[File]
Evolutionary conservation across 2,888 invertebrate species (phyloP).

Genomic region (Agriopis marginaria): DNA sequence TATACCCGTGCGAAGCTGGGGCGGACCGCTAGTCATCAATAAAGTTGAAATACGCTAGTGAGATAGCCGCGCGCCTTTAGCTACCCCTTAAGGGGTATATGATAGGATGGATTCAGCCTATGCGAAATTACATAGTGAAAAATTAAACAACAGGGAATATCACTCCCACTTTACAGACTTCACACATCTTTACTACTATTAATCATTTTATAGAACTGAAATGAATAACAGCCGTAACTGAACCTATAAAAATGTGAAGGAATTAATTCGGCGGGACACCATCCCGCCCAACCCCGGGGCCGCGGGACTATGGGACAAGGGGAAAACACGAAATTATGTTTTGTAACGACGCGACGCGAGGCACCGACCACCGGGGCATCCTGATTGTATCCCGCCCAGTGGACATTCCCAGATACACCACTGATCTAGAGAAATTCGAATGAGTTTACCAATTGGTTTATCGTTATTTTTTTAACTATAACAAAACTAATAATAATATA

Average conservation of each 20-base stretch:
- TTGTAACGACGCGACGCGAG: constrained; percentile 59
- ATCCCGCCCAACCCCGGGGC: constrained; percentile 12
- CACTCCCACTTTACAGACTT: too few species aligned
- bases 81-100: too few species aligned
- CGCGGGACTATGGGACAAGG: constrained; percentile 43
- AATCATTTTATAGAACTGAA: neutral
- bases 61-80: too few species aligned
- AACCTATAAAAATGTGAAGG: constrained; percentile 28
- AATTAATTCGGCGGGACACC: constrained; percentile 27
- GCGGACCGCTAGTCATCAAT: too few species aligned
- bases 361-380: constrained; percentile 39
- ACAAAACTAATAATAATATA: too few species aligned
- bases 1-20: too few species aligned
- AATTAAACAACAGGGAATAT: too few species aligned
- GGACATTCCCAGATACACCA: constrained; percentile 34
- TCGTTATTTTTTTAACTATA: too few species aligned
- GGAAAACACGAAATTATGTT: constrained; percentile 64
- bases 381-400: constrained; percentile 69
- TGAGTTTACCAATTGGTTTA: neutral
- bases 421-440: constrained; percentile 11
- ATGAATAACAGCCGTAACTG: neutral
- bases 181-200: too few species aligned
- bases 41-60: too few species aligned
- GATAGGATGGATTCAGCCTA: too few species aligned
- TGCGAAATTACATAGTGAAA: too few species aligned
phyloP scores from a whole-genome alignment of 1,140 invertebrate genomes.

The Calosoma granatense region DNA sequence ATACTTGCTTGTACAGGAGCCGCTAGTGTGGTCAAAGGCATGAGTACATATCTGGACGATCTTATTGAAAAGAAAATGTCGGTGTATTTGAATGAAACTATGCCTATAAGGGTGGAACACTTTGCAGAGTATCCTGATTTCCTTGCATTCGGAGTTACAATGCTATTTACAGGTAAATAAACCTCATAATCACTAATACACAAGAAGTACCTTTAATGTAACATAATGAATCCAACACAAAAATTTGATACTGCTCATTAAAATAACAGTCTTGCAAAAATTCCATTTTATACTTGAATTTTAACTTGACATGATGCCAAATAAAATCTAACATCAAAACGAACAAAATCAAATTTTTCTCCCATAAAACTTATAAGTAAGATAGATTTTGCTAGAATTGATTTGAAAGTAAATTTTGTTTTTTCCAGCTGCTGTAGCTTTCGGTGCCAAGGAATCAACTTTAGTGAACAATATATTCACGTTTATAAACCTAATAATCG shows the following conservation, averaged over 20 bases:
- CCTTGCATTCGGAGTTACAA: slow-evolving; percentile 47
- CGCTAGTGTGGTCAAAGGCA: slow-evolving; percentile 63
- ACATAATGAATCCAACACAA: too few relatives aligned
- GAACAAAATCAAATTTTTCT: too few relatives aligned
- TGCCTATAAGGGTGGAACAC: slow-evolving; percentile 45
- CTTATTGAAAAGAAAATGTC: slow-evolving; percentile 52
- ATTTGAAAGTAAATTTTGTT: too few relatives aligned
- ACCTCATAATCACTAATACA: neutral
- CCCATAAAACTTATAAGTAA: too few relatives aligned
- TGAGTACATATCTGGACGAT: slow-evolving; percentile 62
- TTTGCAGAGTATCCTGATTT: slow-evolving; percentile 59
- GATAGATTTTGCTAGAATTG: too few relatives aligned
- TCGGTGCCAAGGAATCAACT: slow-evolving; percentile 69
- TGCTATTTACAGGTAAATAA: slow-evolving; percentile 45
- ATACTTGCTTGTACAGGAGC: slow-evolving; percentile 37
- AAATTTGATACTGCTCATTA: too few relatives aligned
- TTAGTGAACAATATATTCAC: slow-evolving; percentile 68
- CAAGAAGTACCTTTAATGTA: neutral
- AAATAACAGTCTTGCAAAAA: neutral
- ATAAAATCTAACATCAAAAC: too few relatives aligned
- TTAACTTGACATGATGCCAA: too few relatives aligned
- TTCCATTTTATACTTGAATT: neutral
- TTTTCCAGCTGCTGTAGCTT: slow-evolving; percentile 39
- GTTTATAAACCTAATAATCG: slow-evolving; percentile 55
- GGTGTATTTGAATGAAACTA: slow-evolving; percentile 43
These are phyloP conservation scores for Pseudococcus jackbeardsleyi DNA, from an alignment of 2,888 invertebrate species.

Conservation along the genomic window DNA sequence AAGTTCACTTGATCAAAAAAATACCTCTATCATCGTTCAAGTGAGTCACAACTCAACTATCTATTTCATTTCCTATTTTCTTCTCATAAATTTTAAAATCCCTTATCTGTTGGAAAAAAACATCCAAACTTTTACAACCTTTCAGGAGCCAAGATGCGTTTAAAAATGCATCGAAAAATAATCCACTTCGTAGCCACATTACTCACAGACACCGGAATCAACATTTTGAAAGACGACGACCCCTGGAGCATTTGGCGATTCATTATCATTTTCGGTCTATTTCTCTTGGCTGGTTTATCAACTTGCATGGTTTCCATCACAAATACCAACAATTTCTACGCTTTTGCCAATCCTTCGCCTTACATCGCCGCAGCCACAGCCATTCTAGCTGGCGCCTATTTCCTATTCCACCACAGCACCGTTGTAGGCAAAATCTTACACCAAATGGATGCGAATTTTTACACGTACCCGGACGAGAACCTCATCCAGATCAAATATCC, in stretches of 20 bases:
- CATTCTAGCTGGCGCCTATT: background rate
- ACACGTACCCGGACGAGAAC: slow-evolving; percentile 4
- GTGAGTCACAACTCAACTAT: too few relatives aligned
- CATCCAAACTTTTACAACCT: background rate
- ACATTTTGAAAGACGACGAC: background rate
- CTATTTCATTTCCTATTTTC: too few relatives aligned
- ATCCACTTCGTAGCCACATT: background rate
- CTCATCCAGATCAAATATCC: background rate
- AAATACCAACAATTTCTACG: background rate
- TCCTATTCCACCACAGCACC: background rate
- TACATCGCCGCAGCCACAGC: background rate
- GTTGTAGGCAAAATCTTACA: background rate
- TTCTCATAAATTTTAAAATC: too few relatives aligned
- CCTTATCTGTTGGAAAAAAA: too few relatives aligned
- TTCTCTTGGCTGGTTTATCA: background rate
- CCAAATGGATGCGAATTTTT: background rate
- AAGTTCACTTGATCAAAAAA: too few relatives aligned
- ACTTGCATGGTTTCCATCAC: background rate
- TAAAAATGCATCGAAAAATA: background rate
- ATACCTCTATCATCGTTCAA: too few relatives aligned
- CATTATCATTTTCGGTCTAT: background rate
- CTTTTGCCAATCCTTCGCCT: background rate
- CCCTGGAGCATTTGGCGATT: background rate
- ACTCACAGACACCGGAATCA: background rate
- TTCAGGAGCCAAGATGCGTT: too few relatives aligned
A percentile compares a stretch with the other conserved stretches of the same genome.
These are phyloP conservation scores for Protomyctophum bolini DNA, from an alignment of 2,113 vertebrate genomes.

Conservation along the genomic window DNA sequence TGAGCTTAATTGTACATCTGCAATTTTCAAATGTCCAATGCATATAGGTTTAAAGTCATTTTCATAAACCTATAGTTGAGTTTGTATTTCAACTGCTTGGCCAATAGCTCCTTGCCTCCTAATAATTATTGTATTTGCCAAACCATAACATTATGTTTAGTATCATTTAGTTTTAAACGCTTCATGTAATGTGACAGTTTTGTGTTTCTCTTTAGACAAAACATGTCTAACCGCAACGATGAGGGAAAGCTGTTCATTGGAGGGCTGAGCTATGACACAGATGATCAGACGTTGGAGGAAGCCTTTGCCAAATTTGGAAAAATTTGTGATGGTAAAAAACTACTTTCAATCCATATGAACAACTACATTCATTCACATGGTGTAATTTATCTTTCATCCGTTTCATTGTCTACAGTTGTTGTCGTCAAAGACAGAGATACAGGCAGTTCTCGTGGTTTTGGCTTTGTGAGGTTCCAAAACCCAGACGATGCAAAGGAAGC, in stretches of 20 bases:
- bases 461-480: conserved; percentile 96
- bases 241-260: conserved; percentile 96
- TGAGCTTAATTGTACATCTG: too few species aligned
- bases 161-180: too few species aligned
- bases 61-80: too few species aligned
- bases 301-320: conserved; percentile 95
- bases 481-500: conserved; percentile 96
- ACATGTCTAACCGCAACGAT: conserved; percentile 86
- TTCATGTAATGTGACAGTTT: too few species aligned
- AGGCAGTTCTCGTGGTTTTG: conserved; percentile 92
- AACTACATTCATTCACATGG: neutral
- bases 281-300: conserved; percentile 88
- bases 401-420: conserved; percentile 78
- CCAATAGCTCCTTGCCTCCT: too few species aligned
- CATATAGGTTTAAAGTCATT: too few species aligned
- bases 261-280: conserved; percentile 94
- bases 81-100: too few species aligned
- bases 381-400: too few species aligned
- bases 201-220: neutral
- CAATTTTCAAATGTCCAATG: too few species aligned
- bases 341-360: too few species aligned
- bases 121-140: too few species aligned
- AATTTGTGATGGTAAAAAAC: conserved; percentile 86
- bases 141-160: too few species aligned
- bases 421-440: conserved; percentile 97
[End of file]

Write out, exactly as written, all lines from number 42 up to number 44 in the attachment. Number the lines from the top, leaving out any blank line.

- GATAGATTTTGCTAGAATTG: too few relatives aligned
- TCGGTGCCAAGGAATCAACT: slow-evolving; percentile 69
- TGCTATTTACAGGTAAATAA: slow-evolving; percentile 45